You’d be hard pressed to the point of negligent to not draw parallels between José Pedro Lopes’ The Forest of Lost Souls (A Floresta das Almas Perdidas) and one of the most astonishing horror films of 2016, Nicolas Pesce’s The Eyes of My Mother. Most immediately, both are (predominantly) spoken in Portuguese: while Lopes’ film was made in Portugal, Pesce’s was an American film that featured only the barest amount of English language dialogue. Both films follow families torn apart by unexpected deaths, only to find themselves descending further into the abyss when troubled young women hit their stride and decide to adhere to their commitment to violence more diligently. Perhaps most obviously, both The Forest of Lost Souls and The Eyes of My Mother are shot in black-and-white, their stories manifesting on screen through luscious, often high contrast photography that consciously heralds their art-horror heritage.
In the case of The Forest of Lost Souls, it’s almost too consciously. Less an orthodox subgenre, perhaps, and more of an aesthetic and tonal mode, the great classics of art-horror — Eyes Without a Face (Georges Franju, 1960), Repulsion (Roman Polanksi, 1965), Hour of the Wolf (Ingmar Bergman, 1968) and Eraserhead (David Lynch, 1977) — are all black-and-white, in many instances due to budgetary concerns as much as anything else. The Eyes of My Mother certainly seemed aware of this heritage, but it felt less cynically deployed there and more a key aspect of a complex, well thought out stylistic strategy. In contrast, while there are certainly moments of real cinematic poetry in The Forest of Lost Souls, they are fleeting and disjointed, stumbled upon more by accident than design. As exquisite as Francisco Lobo’s cinematography is in the latter is, it’s difficult to not interpret the decision to present the film in black-and-white as a gravitas-providing gimmick rather than anything more conceptually substantial.
Despite the provocation of the near-overwhelming formal, narrative and thematic similarities, in defence of The Forest of Lost Souls few films could be expected to achieve what The Eyes of My Mother did. When casting a quick eye over other horror in-laws, The Forest of Lost Souls punches well above its weight. The film follows an older man (Ricardo, played by Jorge Mota) and a young woman called Carolina (Daniela Love) who happen across each other in the eponymous woodland in an area known to attract people wishing to kill themselves. The opening segment of the film that documents their encounter is by far the film’s most original and memorable component, and the energy generated between Mota and Love in these scenes as they discuss the methods and ethics of why they are there is almost intoxicating. Mota’s Ricardo looks like an amalgam of Kenneth “Windom Earle” Welsh, Wes Craven and Bela Tarr, while Love’s Carolina seems consciously played to imply that she is the inescapable, extreme embodiment of the perversity of late capitalism itself.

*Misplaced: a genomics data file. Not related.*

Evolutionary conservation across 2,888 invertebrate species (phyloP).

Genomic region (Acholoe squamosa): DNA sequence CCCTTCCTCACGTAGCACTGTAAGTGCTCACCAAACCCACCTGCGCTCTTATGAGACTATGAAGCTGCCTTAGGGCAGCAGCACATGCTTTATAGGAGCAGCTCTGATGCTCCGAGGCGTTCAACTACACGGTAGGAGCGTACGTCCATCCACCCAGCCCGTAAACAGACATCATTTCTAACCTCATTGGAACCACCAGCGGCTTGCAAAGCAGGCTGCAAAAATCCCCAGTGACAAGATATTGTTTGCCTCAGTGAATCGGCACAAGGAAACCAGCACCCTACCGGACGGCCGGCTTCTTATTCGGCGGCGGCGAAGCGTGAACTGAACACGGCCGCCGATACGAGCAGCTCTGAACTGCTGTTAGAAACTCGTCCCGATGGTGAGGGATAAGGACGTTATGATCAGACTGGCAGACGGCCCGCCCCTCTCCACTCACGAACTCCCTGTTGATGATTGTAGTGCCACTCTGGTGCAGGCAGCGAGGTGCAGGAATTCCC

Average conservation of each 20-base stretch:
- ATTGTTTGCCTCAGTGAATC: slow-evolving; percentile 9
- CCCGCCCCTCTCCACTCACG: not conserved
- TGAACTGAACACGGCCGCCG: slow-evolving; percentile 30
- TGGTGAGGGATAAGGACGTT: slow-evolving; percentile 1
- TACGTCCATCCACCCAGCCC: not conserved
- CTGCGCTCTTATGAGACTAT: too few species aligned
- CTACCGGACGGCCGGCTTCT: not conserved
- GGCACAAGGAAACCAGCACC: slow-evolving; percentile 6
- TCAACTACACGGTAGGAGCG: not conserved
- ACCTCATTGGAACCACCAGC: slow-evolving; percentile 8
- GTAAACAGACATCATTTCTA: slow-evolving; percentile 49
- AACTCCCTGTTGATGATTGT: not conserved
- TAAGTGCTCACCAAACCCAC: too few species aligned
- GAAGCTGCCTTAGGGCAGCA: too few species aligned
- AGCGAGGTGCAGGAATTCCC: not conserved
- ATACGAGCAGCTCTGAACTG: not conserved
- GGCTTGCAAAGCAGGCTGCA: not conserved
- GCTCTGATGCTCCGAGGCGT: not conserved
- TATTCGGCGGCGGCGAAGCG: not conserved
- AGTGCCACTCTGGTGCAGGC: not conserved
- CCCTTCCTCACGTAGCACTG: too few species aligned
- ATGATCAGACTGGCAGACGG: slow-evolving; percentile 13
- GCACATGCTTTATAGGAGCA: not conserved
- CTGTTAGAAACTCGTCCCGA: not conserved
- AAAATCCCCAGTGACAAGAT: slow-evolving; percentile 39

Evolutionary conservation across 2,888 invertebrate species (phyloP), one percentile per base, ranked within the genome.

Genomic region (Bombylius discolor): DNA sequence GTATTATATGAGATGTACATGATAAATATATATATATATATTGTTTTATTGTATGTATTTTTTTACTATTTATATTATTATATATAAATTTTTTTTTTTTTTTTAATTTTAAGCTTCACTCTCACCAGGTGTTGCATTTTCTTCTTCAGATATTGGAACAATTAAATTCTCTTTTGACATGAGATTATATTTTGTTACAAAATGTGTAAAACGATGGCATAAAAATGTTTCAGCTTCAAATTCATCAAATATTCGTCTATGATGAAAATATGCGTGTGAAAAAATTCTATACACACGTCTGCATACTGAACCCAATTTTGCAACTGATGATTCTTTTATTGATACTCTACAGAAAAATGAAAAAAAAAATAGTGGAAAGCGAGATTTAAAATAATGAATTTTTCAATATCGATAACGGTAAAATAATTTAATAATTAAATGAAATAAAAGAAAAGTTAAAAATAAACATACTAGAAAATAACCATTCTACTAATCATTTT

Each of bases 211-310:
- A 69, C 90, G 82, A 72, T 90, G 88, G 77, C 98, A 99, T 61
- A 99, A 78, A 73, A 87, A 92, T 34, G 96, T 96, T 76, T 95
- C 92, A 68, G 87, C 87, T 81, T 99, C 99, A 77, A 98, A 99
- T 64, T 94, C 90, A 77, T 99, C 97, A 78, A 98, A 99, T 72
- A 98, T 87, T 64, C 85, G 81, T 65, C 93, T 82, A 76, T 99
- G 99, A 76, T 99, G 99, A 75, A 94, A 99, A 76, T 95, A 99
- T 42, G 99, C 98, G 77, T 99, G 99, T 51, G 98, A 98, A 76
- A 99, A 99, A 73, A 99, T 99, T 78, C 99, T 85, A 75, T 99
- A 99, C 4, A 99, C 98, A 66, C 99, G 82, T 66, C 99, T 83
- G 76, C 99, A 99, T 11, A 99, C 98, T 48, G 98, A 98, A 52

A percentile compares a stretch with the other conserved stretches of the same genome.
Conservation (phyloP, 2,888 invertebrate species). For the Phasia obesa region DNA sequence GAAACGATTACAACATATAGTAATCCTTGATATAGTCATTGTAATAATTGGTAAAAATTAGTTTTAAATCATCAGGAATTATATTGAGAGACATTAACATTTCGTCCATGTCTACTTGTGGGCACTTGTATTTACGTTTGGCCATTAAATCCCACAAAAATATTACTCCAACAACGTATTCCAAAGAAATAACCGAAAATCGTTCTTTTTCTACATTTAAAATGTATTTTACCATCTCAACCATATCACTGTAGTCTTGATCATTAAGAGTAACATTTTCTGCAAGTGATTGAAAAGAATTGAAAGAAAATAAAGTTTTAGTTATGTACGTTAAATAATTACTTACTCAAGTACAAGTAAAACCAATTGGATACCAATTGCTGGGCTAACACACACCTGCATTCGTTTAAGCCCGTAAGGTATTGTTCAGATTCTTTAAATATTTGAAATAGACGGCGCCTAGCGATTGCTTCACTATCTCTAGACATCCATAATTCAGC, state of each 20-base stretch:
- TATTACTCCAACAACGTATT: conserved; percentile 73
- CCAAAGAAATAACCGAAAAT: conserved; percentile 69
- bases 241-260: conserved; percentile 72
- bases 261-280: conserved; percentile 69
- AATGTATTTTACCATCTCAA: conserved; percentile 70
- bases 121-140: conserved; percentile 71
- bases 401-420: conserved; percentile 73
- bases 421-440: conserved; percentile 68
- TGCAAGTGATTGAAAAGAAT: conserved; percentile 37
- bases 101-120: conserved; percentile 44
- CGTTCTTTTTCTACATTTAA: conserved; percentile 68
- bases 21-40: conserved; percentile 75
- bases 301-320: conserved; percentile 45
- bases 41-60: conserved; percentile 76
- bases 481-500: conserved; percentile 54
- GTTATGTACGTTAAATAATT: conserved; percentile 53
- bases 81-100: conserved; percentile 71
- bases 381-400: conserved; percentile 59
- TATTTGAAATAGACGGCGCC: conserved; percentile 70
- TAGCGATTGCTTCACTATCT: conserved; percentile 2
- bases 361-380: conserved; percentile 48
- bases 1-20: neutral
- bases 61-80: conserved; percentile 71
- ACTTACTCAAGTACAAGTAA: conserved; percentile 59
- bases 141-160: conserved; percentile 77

While the film does not maintain the impressive momentum of its premise and collapses broadly to some degree into (frankly unexpected) pedestrian slasher terrain, the centrality of this “forest of lost souls” recalls another horror film from 2016, Jason Zada’s The Forest, starring Natalie Dormer and Taylor Kinney. That film, as the title suggests, also hinges around another wilderness region, Japan’s real-life Aokigahara (the so-called “Suicide Forest” or “Sea of Trees” on Mount Fuji.) With roughly 105 suicides reported in this area each year, the notoriety of Aokigahara stems in large part from the 1960 novel Black Sea of Trees (Kuroi Jukai) by iconic Japanese crime writer Seichō Matsumoto. The Forest is on the surface a wholly functional (although far from radical) genre film, but the inescapable fact that it employs a real place renowned as a site for real death and turns it into nothing more than an exoticised, non-Western backdrop for some dumb American tourists to play out their white family psychodramas is as offensive and as clumsily executed as it sounds.
The Forest of Lost Souls avoids this problem by simply fictionalising the concept, changing the cultural and geographic context and attempting to do something fresh with it. Clocking in at just 70 minutes, when The Forest of Lost Souls gets it right, it excels: the entire encounter between Ricardo and Carolina stretched to a feature would have been an incredible movie, although admittedly a challenging one for a feature debut. And there are other moments that indicate Lopes is an impressive talent, such as a breathtaking tracking shot as Carolina walks towards the stage at a music festival near the film’s conclusion. There are glimpses of something really extraordinary under the surface, even if there is a lot of clutter to sift through to get to these more magical moments. The Forest of Lost Souls ultimately recalls the iconic observation by Jeffrey Jones’s Emperor Joseph II in Miloš Forman’s Amadeus: like Mozart’s “The Marriage of Figaro”, The Forest of Lost Souls simply feels like “there are too many notes.”